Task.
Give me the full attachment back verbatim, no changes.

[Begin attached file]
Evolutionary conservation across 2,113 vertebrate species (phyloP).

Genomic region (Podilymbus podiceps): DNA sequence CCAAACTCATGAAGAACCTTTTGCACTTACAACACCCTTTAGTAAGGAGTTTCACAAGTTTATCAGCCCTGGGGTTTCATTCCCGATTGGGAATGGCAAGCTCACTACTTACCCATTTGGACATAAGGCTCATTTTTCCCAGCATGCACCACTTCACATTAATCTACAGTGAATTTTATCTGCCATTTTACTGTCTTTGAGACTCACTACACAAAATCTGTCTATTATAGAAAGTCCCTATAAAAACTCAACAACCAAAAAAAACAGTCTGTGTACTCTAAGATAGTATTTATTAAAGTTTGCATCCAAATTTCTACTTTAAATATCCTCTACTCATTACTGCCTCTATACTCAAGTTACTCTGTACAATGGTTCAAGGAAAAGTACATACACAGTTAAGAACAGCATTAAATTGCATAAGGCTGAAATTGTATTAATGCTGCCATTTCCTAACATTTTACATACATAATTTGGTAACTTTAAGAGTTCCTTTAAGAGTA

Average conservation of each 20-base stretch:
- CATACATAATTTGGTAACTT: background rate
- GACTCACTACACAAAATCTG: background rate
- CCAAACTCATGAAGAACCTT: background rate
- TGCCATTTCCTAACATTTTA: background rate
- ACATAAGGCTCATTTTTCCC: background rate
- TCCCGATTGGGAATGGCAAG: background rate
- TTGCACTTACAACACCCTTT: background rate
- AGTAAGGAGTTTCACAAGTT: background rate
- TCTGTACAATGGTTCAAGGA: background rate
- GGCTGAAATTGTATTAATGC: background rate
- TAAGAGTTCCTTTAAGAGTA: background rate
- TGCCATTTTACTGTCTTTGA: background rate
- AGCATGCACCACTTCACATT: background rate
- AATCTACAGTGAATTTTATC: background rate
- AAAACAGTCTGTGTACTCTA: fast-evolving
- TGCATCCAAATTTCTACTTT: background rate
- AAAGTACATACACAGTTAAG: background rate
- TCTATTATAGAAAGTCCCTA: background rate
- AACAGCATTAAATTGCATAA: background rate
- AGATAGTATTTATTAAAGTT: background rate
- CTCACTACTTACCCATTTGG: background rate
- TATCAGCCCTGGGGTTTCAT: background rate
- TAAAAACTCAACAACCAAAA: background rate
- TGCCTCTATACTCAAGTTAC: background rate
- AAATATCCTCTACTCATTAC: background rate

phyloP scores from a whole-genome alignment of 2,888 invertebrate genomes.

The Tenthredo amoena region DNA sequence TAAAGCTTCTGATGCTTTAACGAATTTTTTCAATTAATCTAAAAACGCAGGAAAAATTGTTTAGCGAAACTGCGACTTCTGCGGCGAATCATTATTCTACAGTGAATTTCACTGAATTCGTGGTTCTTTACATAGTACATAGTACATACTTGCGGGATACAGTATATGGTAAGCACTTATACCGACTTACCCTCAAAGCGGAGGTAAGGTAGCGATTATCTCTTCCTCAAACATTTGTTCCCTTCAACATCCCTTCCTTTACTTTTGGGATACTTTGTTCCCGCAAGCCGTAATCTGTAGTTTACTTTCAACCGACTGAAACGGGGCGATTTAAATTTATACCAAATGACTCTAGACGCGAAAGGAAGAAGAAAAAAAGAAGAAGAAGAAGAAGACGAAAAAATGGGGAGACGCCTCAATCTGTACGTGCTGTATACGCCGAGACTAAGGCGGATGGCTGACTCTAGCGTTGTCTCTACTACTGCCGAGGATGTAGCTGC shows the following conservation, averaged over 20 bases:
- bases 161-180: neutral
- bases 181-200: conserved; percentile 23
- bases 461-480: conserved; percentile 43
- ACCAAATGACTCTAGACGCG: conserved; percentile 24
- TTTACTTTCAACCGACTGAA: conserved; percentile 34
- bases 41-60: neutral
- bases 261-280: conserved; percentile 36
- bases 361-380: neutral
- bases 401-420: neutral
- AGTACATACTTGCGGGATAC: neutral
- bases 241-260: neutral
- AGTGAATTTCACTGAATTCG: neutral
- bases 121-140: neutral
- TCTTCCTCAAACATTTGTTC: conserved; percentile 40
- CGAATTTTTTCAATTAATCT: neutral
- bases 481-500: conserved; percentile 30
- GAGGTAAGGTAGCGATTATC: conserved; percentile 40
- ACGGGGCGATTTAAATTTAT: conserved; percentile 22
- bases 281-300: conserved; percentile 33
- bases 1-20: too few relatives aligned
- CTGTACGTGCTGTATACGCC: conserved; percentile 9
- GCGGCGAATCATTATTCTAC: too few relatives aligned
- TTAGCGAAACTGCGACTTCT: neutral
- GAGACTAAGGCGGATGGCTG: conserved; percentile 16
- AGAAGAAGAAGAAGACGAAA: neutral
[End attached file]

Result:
Evolutionary conservation across 2,113 vertebrate species (phyloP).

Genomic region (Podilymbus podiceps): DNA sequence CCAAACTCATGAAGAACCTTTTGCACTTACAACACCCTTTAGTAAGGAGTTTCACAAGTTTATCAGCCCTGGGGTTTCATTCCCGATTGGGAATGGCAAGCTCACTACTTACCCATTTGGACATAAGGCTCATTTTTCCCAGCATGCACCACTTCACATTAATCTACAGTGAATTTTATCTGCCATTTTACTGTCTTTGAGACTCACTACACAAAATCTGTCTATTATAGAAAGTCCCTATAAAAACTCAACAACCAAAAAAAACAGTCTGTGTACTCTAAGATAGTATTTATTAAAGTTTGCATCCAAATTTCTACTTTAAATATCCTCTACTCATTACTGCCTCTATACTCAAGTTACTCTGTACAATGGTTCAAGGAAAAGTACATACACAGTTAAGAACAGCATTAAATTGCATAAGGCTGAAATTGTATTAATGCTGCCATTTCCTAACATTTTACATACATAATTTGGTAACTTTAAGAGTTCCTTTAAGAGTA

Average conservation of each 20-base stretch:
- CATACATAATTTGGTAACTT: background rate
- GACTCACTACACAAAATCTG: background rate
- CCAAACTCATGAAGAACCTT: background rate
- TGCCATTTCCTAACATTTTA: background rate
- ACATAAGGCTCATTTTTCCC: background rate
- TCCCGATTGGGAATGGCAAG: background rate
- TTGCACTTACAACACCCTTT: background rate
- AGTAAGGAGTTTCACAAGTT: background rate
- TCTGTACAATGGTTCAAGGA: background rate
- GGCTGAAATTGTATTAATGC: background rate
- TAAGAGTTCCTTTAAGAGTA: background rate
- TGCCATTTTACTGTCTTTGA: background rate
- AGCATGCACCACTTCACATT: background rate
- AATCTACAGTGAATTTTATC: background rate
- AAAACAGTCTGTGTACTCTA: fast-evolving
- TGCATCCAAATTTCTACTTT: background rate
- AAAGTACATACACAGTTAAG: background rate
- TCTATTATAGAAAGTCCCTA: background rate
- AACAGCATTAAATTGCATAA: background rate
- AGATAGTATTTATTAAAGTT: background rate
- CTCACTACTTACCCATTTGG: background rate
- TATCAGCCCTGGGGTTTCAT: background rate
- TAAAAACTCAACAACCAAAA: background rate
- TGCCTCTATACTCAAGTTAC: background rate
- AAATATCCTCTACTCATTAC: background rate

phyloP scores from a whole-genome alignment of 2,888 invertebrate genomes.

The Tenthredo amoena region DNA sequence TAAAGCTTCTGATGCTTTAACGAATTTTTTCAATTAATCTAAAAACGCAGGAAAAATTGTTTAGCGAAACTGCGACTTCTGCGGCGAATCATTATTCTACAGTGAATTTCACTGAATTCGTGGTTCTTTACATAGTACATAGTACATACTTGCGGGATACAGTATATGGTAAGCACTTATACCGACTTACCCTCAAAGCGGAGGTAAGGTAGCGATTATCTCTTCCTCAAACATTTGTTCCCTTCAACATCCCTTCCTTTACTTTTGGGATACTTTGTTCCCGCAAGCCGTAATCTGTAGTTTACTTTCAACCGACTGAAACGGGGCGATTTAAATTTATACCAAATGACTCTAGACGCGAAAGGAAGAAGAAAAAAAGAAGAAGAAGAAGAAGACGAAAAAATGGGGAGACGCCTCAATCTGTACGTGCTGTATACGCCGAGACTAAGGCGGATGGCTGACTCTAGCGTTGTCTCTACTACTGCCGAGGATGTAGCTGC shows the following conservation, averaged over 20 bases:
- bases 161-180: neutral
- bases 181-200: conserved; percentile 23
- bases 461-480: conserved; percentile 43
- ACCAAATGACTCTAGACGCG: conserved; percentile 24
- TTTACTTTCAACCGACTGAA: conserved; percentile 34
- bases 41-60: neutral
- bases 261-280: conserved; percentile 36
- bases 361-380: neutral
- bases 401-420: neutral
- AGTACATACTTGCGGGATAC: neutral
- bases 241-260: neutral
- AGTGAATTTCACTGAATTCG: neutral
- bases 121-140: neutral
- TCTTCCTCAAACATTTGTTC: conserved; percentile 40
- CGAATTTTTTCAATTAATCT: neutral
- bases 481-500: conserved; percentile 30
- GAGGTAAGGTAGCGATTATC: conserved; percentile 40
- ACGGGGCGATTTAAATTTAT: conserved; percentile 22
- bases 281-300: conserved; percentile 33
- bases 1-20: too few relatives aligned
- CTGTACGTGCTGTATACGCC: conserved; percentile 9
- GCGGCGAATCATTATTCTAC: too few relatives aligned
- TTAGCGAAACTGCGACTTCT: neutral
- GAGACTAAGGCGGATGGCTG: conserved; percentile 16
- AGAAGAAGAAGAAGACGAAA: neutral